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Office-based surgery and patient outcomes

Young, Stevena; Shapiro, Fred E.a,b; Urman, Richard D.b,c

Current Opinion in Anesthesiology: December 2018 - Volume 31 - Issue 6 - p 707–712
doi: 10.1097/ACO.0000000000000655
AMBULATORY ANESTHESIA: Edited by Claude Meistelman
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Purpose of review The purpose of this review is to provide an update on the current knowledge about patient safety and outcomes in the office-based setting. Ambulatory procedures performed outside the hospital are steadily increasing, resulting in an increasing number and complexity of office-based procedures and patient comorbidities over the past two decades. In this review we focus on most recent outcomes studies encompassing different surgical specialties and patient populations.

Recent findings Rates of complications in the office-based surgical (OBS) setting from the latest publications are similar to, or lower than previously reported studies. Many of the studies published were in the field of plastic surgery, with a few publications on office vascular and dental procedures. The most common complications were haematoma, infection and venous thromboembolism (VTE) and pulmonary embolism. Death was a rare finding, though when it occurred, it was often associated with VTE/pulmonary emboli and abdominoplasties.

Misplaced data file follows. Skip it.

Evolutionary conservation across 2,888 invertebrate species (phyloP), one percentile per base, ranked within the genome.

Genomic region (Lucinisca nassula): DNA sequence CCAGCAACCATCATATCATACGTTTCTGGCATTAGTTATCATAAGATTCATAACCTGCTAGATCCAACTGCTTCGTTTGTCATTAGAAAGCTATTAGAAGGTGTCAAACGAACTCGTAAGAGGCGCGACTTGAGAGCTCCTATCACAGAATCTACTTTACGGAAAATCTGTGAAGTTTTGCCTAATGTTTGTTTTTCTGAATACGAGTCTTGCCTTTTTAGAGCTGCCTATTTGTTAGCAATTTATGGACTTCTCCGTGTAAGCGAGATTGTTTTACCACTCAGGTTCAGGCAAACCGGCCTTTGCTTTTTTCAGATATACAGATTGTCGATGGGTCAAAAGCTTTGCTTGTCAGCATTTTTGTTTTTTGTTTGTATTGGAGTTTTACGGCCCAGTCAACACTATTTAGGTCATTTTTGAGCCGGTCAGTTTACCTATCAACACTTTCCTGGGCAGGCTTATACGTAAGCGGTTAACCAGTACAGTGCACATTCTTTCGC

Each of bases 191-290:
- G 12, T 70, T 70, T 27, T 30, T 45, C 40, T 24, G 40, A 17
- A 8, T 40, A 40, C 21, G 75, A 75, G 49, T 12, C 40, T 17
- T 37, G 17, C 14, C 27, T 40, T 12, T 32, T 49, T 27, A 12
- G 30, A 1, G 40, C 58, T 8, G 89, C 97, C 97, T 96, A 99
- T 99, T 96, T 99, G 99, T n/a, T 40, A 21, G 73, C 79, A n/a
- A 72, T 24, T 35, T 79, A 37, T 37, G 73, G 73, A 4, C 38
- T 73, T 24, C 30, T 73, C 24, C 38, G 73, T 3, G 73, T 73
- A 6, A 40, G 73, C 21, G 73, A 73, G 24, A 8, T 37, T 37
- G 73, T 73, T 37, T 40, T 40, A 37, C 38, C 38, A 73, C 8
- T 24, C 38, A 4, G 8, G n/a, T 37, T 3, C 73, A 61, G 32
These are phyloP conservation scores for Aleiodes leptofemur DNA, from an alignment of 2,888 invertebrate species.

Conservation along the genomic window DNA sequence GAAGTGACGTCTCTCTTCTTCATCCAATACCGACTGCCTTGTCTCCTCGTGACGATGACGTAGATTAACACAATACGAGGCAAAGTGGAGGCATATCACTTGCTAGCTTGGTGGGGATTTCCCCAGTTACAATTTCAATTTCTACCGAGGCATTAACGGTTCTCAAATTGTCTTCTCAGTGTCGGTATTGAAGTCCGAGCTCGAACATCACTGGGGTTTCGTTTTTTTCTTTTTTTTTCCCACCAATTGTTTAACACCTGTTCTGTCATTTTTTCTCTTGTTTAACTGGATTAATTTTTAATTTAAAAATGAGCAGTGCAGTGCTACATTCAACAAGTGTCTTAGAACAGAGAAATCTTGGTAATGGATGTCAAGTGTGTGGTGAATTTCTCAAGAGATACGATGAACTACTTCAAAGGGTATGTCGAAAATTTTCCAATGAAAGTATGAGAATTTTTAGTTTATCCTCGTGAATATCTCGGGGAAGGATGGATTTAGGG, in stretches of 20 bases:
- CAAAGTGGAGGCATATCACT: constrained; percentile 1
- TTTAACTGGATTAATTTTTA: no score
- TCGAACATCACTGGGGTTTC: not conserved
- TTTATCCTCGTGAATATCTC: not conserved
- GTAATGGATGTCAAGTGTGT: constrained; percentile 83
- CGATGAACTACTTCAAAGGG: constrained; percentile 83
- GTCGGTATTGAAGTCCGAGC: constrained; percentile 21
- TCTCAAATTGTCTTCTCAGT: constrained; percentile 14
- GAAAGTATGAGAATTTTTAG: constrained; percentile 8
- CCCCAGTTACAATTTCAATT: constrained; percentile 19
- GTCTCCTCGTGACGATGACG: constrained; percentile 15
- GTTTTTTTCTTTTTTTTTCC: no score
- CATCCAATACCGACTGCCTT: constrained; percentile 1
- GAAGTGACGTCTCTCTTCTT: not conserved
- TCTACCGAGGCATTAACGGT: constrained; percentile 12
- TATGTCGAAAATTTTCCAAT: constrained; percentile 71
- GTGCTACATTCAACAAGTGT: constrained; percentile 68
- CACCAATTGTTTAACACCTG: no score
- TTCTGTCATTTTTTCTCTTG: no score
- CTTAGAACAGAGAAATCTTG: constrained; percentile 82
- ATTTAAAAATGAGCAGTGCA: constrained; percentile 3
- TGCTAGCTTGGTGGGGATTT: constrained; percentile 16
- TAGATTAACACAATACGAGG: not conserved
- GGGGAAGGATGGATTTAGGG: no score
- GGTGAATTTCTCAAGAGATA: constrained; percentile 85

Summary Overall, these studies contribute positively to our current understanding of the safety of office-based anaesthesia. As an increasing number of procedures migrate from the hospital setting to ambulatory and office-based environments, it will be critically important to ensure high quality and safe patient care in these settings.

aDepartment of Anesthesia, Critical Care and Pain Medicine, Beth Israel Deaconess Medical Center, Harvard Medical School

bInstitute for Safety in Office-Based Surgery

cDepartment of Anesthesiology, Perioperative and Pain Medicine, Brigham and Women's Hospital, Harvard Medical School, Boston, Massachusetts, USA

Correspondence to Richard D. Urman, MD, MBA, Department of Anesthesiology, Perioperative and Pain Medicine, Brigham and Women's Hospital, Boston, MA 02115, USA. Tel: +1 617 732 8222; e-mail: Rurman@bwh.harvard.edu

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